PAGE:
Within the context of moral superiority, the claim of Hiroshima and Nagasaki being crimes falls a bit flat due to Japan’s own atomic programs, and the rather inescapable fact that had Japan developed nukes first, there would have been no hesitation or remorse in using them first. Remembering that about yourself and your people is far more a claim to moral standing than is the claim of victimhood.

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  1. Frankie
    December 19th, 2006 at 05:52 | #1

    I posted my opinion some time ago when you first talked about the A-bomb. I personally against nuclear weapons. Do you know that all Amercian scientists during the second WW were against dropping the bomb? The incredible fact is that the petition letter signed by all scientist never reached the president. Truman had no idea what damage and side-effects the A-bomb could have. His first declaration after the bomb was dropped, he said that the bomb was dropped on an industrial factory base and not on a city. Anyway, my point is that the U.S. was the first to use it and dropped it on innocent Japanese ciitizens. It does not make sense to say that Japan was also working it etc. History says that the bomb was dropped more then 60 years ago. To me this is really incredible. People today talk about nuclear bombs as if it is something unreal, but they forget that it really really happen in 1945. I think when the last survivor of the A-bomb will pass away, it will become more difficult to remind people about the danger of these weapons. Japan has a real important role to keep the memory alive so that the same mistake will not be made. I have never been to Hiroshima or Nagasaki, but I think all of us should go there at least once in our life time.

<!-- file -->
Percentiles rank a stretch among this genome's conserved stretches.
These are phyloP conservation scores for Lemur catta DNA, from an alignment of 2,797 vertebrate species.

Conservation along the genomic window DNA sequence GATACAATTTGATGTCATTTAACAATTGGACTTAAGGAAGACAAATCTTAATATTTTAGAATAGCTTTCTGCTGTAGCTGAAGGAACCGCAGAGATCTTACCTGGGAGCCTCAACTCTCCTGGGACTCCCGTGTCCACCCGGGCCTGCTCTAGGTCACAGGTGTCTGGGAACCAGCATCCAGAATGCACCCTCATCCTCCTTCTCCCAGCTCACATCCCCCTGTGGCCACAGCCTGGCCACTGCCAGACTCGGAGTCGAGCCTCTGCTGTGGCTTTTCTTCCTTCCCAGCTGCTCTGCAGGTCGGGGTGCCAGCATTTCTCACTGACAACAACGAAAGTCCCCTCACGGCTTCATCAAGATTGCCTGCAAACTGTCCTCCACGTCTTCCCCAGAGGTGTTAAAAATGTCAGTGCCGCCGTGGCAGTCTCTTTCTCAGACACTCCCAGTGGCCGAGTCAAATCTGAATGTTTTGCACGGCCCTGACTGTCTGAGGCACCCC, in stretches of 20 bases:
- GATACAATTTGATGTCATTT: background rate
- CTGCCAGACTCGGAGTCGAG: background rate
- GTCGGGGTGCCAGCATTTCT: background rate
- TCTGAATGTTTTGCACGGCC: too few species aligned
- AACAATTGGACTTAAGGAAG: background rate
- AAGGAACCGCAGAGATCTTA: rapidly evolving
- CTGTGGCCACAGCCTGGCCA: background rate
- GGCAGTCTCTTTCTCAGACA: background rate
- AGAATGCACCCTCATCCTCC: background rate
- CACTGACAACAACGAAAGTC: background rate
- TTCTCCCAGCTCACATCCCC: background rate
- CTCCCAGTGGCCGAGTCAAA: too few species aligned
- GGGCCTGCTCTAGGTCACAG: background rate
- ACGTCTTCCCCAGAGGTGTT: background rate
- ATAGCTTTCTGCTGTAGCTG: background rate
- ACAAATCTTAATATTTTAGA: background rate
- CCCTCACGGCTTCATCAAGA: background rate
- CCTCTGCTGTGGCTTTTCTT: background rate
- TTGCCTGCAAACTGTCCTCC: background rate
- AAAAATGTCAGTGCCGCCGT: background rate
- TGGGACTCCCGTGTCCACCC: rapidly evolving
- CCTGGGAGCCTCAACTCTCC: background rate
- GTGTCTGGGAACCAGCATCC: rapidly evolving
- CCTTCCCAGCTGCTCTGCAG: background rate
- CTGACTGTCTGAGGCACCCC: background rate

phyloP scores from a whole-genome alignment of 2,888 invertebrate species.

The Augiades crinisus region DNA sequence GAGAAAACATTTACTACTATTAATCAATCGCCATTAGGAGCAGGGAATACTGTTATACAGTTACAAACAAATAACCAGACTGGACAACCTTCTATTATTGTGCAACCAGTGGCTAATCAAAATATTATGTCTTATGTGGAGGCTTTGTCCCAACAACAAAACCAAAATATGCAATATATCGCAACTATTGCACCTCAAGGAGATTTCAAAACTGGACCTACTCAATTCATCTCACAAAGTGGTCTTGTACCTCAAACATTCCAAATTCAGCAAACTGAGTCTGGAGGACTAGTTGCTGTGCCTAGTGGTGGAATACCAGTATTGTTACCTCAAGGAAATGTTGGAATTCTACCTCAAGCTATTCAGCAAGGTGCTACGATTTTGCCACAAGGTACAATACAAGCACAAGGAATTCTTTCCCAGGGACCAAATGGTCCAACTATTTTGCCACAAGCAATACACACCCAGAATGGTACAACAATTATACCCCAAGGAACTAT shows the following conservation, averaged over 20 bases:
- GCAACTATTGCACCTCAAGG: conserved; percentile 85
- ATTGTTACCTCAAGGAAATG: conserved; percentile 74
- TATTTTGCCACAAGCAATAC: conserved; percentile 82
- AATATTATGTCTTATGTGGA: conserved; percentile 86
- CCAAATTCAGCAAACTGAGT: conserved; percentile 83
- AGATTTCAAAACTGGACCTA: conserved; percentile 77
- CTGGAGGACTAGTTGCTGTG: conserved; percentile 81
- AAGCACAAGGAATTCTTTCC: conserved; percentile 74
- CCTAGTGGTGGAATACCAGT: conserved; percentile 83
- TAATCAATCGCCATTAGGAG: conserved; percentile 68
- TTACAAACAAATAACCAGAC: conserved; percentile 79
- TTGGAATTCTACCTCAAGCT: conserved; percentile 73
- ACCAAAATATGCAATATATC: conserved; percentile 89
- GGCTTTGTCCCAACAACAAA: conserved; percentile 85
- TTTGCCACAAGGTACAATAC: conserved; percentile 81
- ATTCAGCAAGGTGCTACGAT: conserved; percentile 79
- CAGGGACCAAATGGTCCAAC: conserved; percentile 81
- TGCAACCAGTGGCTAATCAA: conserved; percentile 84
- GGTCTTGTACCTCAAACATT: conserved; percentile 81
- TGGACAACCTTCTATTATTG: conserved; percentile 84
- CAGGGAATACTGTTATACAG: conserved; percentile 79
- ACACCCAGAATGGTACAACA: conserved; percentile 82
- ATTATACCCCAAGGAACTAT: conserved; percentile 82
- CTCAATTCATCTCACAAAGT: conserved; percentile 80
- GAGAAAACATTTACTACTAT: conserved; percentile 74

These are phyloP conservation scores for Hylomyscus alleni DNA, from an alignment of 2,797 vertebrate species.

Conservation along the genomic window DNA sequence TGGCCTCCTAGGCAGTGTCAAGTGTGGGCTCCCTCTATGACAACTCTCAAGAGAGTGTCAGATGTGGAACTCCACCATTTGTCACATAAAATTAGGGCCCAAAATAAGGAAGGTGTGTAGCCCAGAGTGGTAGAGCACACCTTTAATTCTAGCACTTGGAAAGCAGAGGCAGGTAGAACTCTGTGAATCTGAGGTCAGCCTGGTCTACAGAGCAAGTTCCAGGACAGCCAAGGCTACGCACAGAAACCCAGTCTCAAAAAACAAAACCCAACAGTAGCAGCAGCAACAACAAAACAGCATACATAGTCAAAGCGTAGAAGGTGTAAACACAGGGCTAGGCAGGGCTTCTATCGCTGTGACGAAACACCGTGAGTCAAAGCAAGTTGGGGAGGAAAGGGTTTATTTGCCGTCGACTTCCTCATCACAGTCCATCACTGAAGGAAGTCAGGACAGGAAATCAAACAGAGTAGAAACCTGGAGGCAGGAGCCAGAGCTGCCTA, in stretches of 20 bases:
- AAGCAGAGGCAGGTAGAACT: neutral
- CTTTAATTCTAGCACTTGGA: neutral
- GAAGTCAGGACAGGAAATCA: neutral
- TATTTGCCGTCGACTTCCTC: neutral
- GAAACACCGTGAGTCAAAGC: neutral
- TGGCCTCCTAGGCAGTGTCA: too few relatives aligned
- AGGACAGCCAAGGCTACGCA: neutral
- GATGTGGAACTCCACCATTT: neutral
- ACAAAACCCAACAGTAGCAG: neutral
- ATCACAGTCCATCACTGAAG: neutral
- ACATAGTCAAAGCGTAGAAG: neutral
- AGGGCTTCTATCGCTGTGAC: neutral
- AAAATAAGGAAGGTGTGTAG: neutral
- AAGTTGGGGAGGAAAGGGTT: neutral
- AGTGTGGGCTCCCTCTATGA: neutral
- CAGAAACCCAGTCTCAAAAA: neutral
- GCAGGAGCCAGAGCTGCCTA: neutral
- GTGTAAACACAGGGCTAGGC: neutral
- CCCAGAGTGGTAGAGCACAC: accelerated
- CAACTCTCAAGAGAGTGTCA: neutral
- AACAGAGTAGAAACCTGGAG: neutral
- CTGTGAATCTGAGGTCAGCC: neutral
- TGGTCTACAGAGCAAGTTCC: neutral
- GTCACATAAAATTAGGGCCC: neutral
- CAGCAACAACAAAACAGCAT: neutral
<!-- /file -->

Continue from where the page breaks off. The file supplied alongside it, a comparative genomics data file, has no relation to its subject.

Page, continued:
2. Tim Kane
    December 19th, 2006 at 07:40 | #2

    The Atomic Bombing of Japan wasn’t necessary, but then neither was the “Rape of Nanking”.

    I had a real nationalistic friend in College from a military family. On this topic, I recall him saying, “If you come to play you better be prepared to play. The Japanese bombed Pearl Harbor, they can’t turn around and say bombing Japan, by any means, is not fair play. Look at their track record. If they had that bomb they would have used it early and often.”

    This is an extreme position. But it does point to some duplicity in the anti-bomb position coming from Japan and the lack of context.

    Japan had other war plans like sending balloons over the U.S. with biological weapons agents or what not.

    Just as criminal as the atomic bomb usage was the bombing of cities by more conventional forms. History proves that those bombings did little strategic affect. The Atomic bombs, however, did demonstrate strategic affect, in that Japan surrendered a few days later.

    The invasion of Japan would have cost America as many as one million casualties. The deprivation it would have cost the Japanese would have been greater still. Millions of Japanese nearly starved to death in the winter following Japan’s surrender because the rail system was knocked out (McAurthur’s request “send me aid, or send me coffins”)so an invasion would have been devestating.